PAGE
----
On the Chairman’s immediate right sat a long, rapier thin individual with a face like a serrated hatchet blade. On the Chairman’s immediate left sat a hideously fat, moon-faced character in a uniform that dripped gold braid. Perhaps half a minute passed before anyone spoke. To Brian Blake it seemed like half a century. Finally the parrot-faced Chairman said: “Good morning Mr Blake.”
“Good morning, sir; good morning, gentlemen.” Blake was looking directly at the Chairman. There was a tense pause and a shuffling of papers.
“I have your application for promotion to Space Corps Captain First Class, Mr Blake.” The Chairman turned to the Board members surrounding him. “File 29KQ, folio 96, page 34 et cet.,” he said quietly. There was a further shuffling of papers.
“I see that you have had just over twenty years’ service,” said the Chairman.
“I have, sir. I enlisted on January 6th, 2253,” answered Brian.
“You have a good memory, Mr Blake,” commented the Chairman.
“The Service means a great deal to me, sir. I couldn’t very well forget my enlistment day,” answered Brian. There was just a touch of pride in his voice. He hoped he wasn’t overdoing the altruism. Better be careful he told himself. Don’t overdo it. They’ll think I’m too good to be true.
“You commanded a system vessel in the Martian Patrol campaign of 2260 and were mentioned in despatches,” said the Chairman.
“That’s true, sir,” agreed Blake.
“You were second officer on the Stratocruiser when she evacuated the Algol Six colonists in the face of heavy Algolian native bombardment in 2268. I believe you took over for forty-eight hours when the Captain was killed by a heatray blast and the First Officer was temporarily disabled by a paralyser ray?” The Chairman’s voice was interrogative.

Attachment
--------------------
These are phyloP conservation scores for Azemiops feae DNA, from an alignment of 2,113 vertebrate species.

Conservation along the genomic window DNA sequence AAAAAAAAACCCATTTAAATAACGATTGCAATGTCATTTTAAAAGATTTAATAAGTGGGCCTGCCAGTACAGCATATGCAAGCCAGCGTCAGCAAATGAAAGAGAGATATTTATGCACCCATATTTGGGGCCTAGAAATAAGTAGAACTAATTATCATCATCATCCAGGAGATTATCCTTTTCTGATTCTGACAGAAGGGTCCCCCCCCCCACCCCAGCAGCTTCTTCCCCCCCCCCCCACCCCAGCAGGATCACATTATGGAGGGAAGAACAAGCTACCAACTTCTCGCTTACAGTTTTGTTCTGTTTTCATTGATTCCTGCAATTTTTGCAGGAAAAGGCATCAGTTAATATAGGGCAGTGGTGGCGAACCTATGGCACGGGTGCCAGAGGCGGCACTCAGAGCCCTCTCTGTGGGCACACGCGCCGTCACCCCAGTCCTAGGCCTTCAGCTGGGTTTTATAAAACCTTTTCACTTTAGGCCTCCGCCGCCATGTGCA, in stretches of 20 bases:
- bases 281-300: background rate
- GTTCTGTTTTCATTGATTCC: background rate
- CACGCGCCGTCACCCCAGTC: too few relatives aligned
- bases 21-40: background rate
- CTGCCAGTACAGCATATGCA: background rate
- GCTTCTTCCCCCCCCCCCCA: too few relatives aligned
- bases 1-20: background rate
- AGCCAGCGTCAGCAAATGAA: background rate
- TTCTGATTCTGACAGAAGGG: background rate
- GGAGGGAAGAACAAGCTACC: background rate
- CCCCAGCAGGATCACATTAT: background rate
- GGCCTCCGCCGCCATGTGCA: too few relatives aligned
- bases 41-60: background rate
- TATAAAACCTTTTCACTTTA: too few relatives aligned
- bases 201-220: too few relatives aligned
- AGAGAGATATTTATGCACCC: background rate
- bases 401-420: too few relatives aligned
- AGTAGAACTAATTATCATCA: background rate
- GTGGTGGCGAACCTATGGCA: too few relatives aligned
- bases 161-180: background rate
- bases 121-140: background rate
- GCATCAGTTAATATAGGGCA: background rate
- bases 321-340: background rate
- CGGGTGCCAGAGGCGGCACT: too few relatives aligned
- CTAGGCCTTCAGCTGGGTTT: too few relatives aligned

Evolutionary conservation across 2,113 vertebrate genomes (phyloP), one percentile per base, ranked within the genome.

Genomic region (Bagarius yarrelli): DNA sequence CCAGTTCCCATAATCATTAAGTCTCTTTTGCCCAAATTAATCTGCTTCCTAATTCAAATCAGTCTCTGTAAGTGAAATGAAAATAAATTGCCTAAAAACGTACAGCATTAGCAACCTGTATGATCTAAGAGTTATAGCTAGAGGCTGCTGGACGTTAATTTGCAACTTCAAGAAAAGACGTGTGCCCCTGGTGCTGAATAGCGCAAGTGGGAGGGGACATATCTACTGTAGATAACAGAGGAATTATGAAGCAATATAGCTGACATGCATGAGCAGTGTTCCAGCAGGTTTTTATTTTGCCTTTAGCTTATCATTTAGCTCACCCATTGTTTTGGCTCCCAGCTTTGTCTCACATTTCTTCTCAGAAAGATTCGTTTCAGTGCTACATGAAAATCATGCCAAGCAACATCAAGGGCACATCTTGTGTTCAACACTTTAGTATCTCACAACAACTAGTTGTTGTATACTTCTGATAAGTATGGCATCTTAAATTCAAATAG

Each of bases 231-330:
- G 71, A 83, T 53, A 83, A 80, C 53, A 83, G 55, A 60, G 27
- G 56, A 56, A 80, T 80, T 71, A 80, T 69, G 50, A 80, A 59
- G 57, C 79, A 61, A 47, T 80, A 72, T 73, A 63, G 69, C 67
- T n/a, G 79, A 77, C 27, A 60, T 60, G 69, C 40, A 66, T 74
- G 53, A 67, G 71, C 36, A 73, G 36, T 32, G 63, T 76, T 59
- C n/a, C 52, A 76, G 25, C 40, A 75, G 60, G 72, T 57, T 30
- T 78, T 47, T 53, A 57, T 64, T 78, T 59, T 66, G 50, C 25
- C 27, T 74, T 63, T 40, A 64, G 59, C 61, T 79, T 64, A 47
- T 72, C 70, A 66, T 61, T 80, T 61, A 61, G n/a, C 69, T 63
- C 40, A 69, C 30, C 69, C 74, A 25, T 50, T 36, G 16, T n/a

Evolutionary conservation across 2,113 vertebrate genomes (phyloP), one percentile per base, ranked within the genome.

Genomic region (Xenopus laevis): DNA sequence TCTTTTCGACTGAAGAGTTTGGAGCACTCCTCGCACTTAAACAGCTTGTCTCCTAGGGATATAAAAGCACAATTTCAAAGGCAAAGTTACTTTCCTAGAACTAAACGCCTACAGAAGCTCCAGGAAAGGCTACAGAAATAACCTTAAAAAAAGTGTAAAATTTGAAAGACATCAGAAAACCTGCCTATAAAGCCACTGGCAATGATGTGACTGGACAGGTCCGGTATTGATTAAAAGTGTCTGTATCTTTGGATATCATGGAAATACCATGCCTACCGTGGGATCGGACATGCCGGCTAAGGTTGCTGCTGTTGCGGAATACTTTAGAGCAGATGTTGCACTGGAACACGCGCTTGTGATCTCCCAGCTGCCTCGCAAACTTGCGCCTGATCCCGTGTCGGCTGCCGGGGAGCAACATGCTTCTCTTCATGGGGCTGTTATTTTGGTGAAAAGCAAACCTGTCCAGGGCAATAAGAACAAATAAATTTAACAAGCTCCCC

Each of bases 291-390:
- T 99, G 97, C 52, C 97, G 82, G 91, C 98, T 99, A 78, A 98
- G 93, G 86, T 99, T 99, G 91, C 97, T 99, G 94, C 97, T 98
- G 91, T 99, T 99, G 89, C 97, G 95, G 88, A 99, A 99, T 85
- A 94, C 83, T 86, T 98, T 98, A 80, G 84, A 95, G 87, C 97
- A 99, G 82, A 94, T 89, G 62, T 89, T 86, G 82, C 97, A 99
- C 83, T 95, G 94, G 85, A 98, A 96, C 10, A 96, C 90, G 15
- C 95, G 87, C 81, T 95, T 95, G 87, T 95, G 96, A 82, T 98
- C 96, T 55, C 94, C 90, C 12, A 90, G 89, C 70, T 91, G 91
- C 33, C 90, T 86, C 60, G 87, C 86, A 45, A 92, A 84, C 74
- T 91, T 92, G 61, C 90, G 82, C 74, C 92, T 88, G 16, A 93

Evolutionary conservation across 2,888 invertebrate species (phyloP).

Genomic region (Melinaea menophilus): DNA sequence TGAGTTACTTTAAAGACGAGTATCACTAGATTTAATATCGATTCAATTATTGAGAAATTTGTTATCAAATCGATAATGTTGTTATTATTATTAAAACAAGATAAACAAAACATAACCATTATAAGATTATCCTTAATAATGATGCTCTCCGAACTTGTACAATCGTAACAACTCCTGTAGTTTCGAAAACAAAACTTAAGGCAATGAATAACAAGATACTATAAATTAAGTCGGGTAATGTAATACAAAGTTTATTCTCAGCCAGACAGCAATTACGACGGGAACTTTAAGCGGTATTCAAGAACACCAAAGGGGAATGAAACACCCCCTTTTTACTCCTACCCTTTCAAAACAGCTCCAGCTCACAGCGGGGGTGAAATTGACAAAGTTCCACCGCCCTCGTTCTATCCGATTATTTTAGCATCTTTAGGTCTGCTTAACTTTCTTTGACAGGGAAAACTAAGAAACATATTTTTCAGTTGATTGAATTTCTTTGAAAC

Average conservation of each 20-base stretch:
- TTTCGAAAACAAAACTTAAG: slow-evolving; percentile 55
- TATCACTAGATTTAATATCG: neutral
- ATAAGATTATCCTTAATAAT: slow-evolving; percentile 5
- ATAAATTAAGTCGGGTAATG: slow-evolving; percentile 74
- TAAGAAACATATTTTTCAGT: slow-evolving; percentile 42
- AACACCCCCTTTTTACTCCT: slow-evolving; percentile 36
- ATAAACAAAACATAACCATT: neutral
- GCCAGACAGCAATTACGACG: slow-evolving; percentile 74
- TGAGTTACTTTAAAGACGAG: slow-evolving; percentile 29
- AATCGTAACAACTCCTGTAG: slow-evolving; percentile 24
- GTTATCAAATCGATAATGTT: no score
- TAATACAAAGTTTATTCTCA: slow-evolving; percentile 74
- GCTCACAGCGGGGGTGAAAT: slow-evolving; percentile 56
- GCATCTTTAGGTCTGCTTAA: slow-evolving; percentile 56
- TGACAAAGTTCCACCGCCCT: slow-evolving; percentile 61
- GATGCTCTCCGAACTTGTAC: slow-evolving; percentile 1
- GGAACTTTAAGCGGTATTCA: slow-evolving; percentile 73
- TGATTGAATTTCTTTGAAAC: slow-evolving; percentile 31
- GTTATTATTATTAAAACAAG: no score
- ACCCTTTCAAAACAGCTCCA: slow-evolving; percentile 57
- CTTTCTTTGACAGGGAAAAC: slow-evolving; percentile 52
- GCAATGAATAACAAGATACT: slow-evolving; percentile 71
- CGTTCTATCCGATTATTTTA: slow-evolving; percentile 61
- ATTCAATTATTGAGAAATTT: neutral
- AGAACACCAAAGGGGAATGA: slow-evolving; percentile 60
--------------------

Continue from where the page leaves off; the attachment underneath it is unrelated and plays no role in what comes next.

“I did what I could, sir. Command naturally fell to me until the First Officer had recovered,” answered Blake.
“We are quite impressed by your record,” averred the Chairman. “However, there are certain questions which we would like to put to you, before we reach any final decision on your application.” He glanced around the Board. “Captain Noakes, have you a question?” Noakes was a tall, frigid looking officer of apparent Prussian descent. He sported a monocle and scowled ferociously.
“You are commanding a subvidic system ship,” he began. “A hostile vessel of superior speed and fire power appears. You must win at all costs. What action would you take?”
“I would order my crew to the life-capsules and set a course for collision, sir,” answered Blake promptly. Noakes scribbled something on a pad. He seemed satisfied. His scowl looked a little less ferocious. He passed the top leaf of his pad to the Chairman.
The fat man in the broad nudged the Chairman with a ponderous elbow.
“This is Commander Flegstein,” said the Chairman.
“How would you tackle a Sirian Colpa-vessel with supervidic drive and warp entry apparatus?” demanded the fat man
“May I ask what type of vessel I’m commanding in this instance, sir?” asked Blake with brisk efficiency.
“We’ll say you’ve got an Asterlink Mark IV,” said Flegstein.
“I beg your pardon, sir, but a Mark IV is not equipped with supervidic drive or warp e. . .